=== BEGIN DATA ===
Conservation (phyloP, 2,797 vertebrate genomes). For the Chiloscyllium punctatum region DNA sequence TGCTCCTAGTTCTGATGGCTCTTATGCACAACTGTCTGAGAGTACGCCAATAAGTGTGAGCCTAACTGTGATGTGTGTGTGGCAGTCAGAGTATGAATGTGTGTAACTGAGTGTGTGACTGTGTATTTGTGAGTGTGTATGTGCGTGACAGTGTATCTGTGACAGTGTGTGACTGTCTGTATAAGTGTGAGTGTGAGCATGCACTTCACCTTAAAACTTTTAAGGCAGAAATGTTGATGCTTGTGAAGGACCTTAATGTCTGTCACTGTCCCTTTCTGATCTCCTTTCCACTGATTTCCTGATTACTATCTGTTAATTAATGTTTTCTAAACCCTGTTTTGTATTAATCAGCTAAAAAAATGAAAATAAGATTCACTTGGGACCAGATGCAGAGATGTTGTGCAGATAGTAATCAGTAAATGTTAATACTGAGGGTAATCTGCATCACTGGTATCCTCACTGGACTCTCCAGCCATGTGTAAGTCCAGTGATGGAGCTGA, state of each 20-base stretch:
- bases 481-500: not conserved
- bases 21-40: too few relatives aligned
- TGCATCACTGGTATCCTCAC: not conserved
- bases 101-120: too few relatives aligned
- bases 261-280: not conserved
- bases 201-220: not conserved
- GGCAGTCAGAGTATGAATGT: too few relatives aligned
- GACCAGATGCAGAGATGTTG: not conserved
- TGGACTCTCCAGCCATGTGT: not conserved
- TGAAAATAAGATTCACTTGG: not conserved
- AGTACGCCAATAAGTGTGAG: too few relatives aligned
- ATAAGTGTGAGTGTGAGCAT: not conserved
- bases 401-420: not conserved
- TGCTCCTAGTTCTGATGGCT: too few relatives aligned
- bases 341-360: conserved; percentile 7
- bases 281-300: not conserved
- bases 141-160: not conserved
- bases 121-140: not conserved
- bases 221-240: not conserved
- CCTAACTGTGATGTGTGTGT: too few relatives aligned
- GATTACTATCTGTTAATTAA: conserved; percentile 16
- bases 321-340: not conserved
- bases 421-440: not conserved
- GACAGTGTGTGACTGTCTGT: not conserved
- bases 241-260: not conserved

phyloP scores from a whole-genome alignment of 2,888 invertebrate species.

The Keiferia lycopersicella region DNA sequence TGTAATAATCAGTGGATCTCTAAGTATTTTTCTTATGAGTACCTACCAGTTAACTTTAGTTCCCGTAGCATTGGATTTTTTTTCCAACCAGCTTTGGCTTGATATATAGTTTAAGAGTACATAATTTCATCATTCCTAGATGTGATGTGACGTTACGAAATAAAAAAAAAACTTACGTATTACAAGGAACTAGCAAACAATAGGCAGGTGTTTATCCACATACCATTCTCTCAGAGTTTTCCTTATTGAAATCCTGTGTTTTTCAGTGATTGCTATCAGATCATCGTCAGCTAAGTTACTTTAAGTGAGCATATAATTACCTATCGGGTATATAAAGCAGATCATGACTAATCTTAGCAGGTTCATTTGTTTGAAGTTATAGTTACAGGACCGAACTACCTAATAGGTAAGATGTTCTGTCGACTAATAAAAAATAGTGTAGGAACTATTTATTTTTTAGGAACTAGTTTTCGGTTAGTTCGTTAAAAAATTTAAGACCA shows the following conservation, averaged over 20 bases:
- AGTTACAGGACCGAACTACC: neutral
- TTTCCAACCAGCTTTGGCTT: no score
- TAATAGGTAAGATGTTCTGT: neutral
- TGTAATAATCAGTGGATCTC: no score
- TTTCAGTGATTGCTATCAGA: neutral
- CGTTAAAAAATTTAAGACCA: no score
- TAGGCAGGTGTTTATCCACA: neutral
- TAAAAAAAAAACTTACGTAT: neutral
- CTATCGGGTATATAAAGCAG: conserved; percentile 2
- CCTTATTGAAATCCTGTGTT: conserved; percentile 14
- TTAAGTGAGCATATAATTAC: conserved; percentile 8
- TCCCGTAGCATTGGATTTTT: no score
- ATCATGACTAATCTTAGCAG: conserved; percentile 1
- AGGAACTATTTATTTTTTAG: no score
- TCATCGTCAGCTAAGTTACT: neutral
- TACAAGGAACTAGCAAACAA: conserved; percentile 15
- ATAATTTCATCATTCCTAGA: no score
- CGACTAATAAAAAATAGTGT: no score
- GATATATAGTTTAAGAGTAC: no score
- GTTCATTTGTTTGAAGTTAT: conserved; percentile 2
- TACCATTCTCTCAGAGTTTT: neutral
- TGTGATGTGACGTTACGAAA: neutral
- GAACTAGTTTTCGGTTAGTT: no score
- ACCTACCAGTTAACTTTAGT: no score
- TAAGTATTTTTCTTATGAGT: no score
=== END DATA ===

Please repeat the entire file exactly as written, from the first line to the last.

Conservation (phyloP, 2,797 vertebrate genomes). For the Chiloscyllium punctatum region DNA sequence TGCTCCTAGTTCTGATGGCTCTTATGCACAACTGTCTGAGAGTACGCCAATAAGTGTGAGCCTAACTGTGATGTGTGTGTGGCAGTCAGAGTATGAATGTGTGTAACTGAGTGTGTGACTGTGTATTTGTGAGTGTGTATGTGCGTGACAGTGTATCTGTGACAGTGTGTGACTGTCTGTATAAGTGTGAGTGTGAGCATGCACTTCACCTTAAAACTTTTAAGGCAGAAATGTTGATGCTTGTGAAGGACCTTAATGTCTGTCACTGTCCCTTTCTGATCTCCTTTCCACTGATTTCCTGATTACTATCTGTTAATTAATGTTTTCTAAACCCTGTTTTGTATTAATCAGCTAAAAAAATGAAAATAAGATTCACTTGGGACCAGATGCAGAGATGTTGTGCAGATAGTAATCAGTAAATGTTAATACTGAGGGTAATCTGCATCACTGGTATCCTCACTGGACTCTCCAGCCATGTGTAAGTCCAGTGATGGAGCTGA, state of each 20-base stretch:
- bases 481-500: not conserved
- bases 21-40: too few relatives aligned
- TGCATCACTGGTATCCTCAC: not conserved
- bases 101-120: too few relatives aligned
- bases 261-280: not conserved
- bases 201-220: not conserved
- GGCAGTCAGAGTATGAATGT: too few relatives aligned
- GACCAGATGCAGAGATGTTG: not conserved
- TGGACTCTCCAGCCATGTGT: not conserved
- TGAAAATAAGATTCACTTGG: not conserved
- AGTACGCCAATAAGTGTGAG: too few relatives aligned
- ATAAGTGTGAGTGTGAGCAT: not conserved
- bases 401-420: not conserved
- TGCTCCTAGTTCTGATGGCT: too few relatives aligned
- bases 341-360: conserved; percentile 7
- bases 281-300: not conserved
- bases 141-160: not conserved
- bases 121-140: not conserved
- bases 221-240: not conserved
- CCTAACTGTGATGTGTGTGT: too few relatives aligned
- GATTACTATCTGTTAATTAA: conserved; percentile 16
- bases 321-340: not conserved
- bases 421-440: not conserved
- GACAGTGTGTGACTGTCTGT: not conserved
- bases 241-260: not conserved

phyloP scores from a whole-genome alignment of 2,888 invertebrate species.

The Keiferia lycopersicella region DNA sequence TGTAATAATCAGTGGATCTCTAAGTATTTTTCTTATGAGTACCTACCAGTTAACTTTAGTTCCCGTAGCATTGGATTTTTTTTCCAACCAGCTTTGGCTTGATATATAGTTTAAGAGTACATAATTTCATCATTCCTAGATGTGATGTGACGTTACGAAATAAAAAAAAAACTTACGTATTACAAGGAACTAGCAAACAATAGGCAGGTGTTTATCCACATACCATTCTCTCAGAGTTTTCCTTATTGAAATCCTGTGTTTTTCAGTGATTGCTATCAGATCATCGTCAGCTAAGTTACTTTAAGTGAGCATATAATTACCTATCGGGTATATAAAGCAGATCATGACTAATCTTAGCAGGTTCATTTGTTTGAAGTTATAGTTACAGGACCGAACTACCTAATAGGTAAGATGTTCTGTCGACTAATAAAAAATAGTGTAGGAACTATTTATTTTTTAGGAACTAGTTTTCGGTTAGTTCGTTAAAAAATTTAAGACCA shows the following conservation, averaged over 20 bases:
- AGTTACAGGACCGAACTACC: neutral
- TTTCCAACCAGCTTTGGCTT: no score
- TAATAGGTAAGATGTTCTGT: neutral
- TGTAATAATCAGTGGATCTC: no score
- TTTCAGTGATTGCTATCAGA: neutral
- CGTTAAAAAATTTAAGACCA: no score
- TAGGCAGGTGTTTATCCACA: neutral
- TAAAAAAAAAACTTACGTAT: neutral
- CTATCGGGTATATAAAGCAG: conserved; percentile 2
- CCTTATTGAAATCCTGTGTT: conserved; percentile 14
- TTAAGTGAGCATATAATTAC: conserved; percentile 8
- TCCCGTAGCATTGGATTTTT: no score
- ATCATGACTAATCTTAGCAG: conserved; percentile 1
- AGGAACTATTTATTTTTTAG: no score
- TCATCGTCAGCTAAGTTACT: neutral
- TACAAGGAACTAGCAAACAA: conserved; percentile 15
- ATAATTTCATCATTCCTAGA: no score
- CGACTAATAAAAAATAGTGT: no score
- GATATATAGTTTAAGAGTAC: no score
- GTTCATTTGTTTGAAGTTAT: conserved; percentile 2
- TACCATTCTCTCAGAGTTTT: neutral
- TGTGATGTGACGTTACGAAA: neutral
- GAACTAGTTTTCGGTTAGTT: no score
- ACCTACCAGTTAACTTTAGT: no score
- TAAGTATTTTTCTTATGAGT: no score